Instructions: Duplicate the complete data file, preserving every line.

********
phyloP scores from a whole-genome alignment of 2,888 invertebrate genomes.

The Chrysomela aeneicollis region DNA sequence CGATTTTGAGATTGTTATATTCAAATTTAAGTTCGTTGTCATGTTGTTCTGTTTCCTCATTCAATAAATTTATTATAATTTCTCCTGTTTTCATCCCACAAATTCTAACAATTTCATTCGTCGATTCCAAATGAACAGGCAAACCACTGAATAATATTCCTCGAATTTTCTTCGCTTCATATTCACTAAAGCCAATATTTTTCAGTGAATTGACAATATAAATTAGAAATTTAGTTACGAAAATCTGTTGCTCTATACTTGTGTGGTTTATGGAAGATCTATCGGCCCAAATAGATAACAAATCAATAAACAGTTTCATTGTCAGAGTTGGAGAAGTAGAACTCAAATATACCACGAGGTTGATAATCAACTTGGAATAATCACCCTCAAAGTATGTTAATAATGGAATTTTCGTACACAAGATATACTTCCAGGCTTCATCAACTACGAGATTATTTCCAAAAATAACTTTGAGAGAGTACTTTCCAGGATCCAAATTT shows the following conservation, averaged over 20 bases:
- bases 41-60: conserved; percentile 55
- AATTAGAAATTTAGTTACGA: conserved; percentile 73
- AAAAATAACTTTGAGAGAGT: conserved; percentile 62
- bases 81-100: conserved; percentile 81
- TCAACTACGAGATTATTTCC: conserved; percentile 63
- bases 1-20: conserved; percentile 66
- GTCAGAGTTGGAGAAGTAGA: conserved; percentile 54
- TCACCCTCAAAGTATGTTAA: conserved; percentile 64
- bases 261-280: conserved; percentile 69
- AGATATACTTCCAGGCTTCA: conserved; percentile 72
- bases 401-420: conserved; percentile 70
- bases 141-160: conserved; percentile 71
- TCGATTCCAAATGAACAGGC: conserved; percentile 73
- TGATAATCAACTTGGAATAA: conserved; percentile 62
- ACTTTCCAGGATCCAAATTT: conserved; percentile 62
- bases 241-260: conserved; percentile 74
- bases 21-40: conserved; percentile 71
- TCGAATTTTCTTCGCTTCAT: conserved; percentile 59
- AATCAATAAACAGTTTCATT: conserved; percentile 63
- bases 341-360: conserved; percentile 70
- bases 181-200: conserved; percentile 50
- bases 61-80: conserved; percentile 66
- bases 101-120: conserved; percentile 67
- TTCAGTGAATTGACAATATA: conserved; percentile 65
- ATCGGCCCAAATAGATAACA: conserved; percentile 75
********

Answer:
phyloP scores from a whole-genome alignment of 2,888 invertebrate genomes.

The Chrysomela aeneicollis region DNA sequence CGATTTTGAGATTGTTATATTCAAATTTAAGTTCGTTGTCATGTTGTTCTGTTTCCTCATTCAATAAATTTATTATAATTTCTCCTGTTTTCATCCCACAAATTCTAACAATTTCATTCGTCGATTCCAAATGAACAGGCAAACCACTGAATAATATTCCTCGAATTTTCTTCGCTTCATATTCACTAAAGCCAATATTTTTCAGTGAATTGACAATATAAATTAGAAATTTAGTTACGAAAATCTGTTGCTCTATACTTGTGTGGTTTATGGAAGATCTATCGGCCCAAATAGATAACAAATCAATAAACAGTTTCATTGTCAGAGTTGGAGAAGTAGAACTCAAATATACCACGAGGTTGATAATCAACTTGGAATAATCACCCTCAAAGTATGTTAATAATGGAATTTTCGTACACAAGATATACTTCCAGGCTTCATCAACTACGAGATTATTTCCAAAAATAACTTTGAGAGAGTACTTTCCAGGATCCAAATTT shows the following conservation, averaged over 20 bases:
- bases 41-60: conserved; percentile 55
- AATTAGAAATTTAGTTACGA: conserved; percentile 73
- AAAAATAACTTTGAGAGAGT: conserved; percentile 62
- bases 81-100: conserved; percentile 81
- TCAACTACGAGATTATTTCC: conserved; percentile 63
- bases 1-20: conserved; percentile 66
- GTCAGAGTTGGAGAAGTAGA: conserved; percentile 54
- TCACCCTCAAAGTATGTTAA: conserved; percentile 64
- bases 261-280: conserved; percentile 69
- AGATATACTTCCAGGCTTCA: conserved; percentile 72
- bases 401-420: conserved; percentile 70
- bases 141-160: conserved; percentile 71
- TCGATTCCAAATGAACAGGC: conserved; percentile 73
- TGATAATCAACTTGGAATAA: conserved; percentile 62
- ACTTTCCAGGATCCAAATTT: conserved; percentile 62
- bases 241-260: conserved; percentile 74
- bases 21-40: conserved; percentile 71
- TCGAATTTTCTTCGCTTCAT: conserved; percentile 59
- AATCAATAAACAGTTTCATT: conserved; percentile 63
- bases 341-360: conserved; percentile 70
- bases 181-200: conserved; percentile 50
- bases 61-80: conserved; percentile 66
- bases 101-120: conserved; percentile 67
- TTCAGTGAATTGACAATATA: conserved; percentile 65
- ATCGGCCCAAATAGATAACA: conserved; percentile 75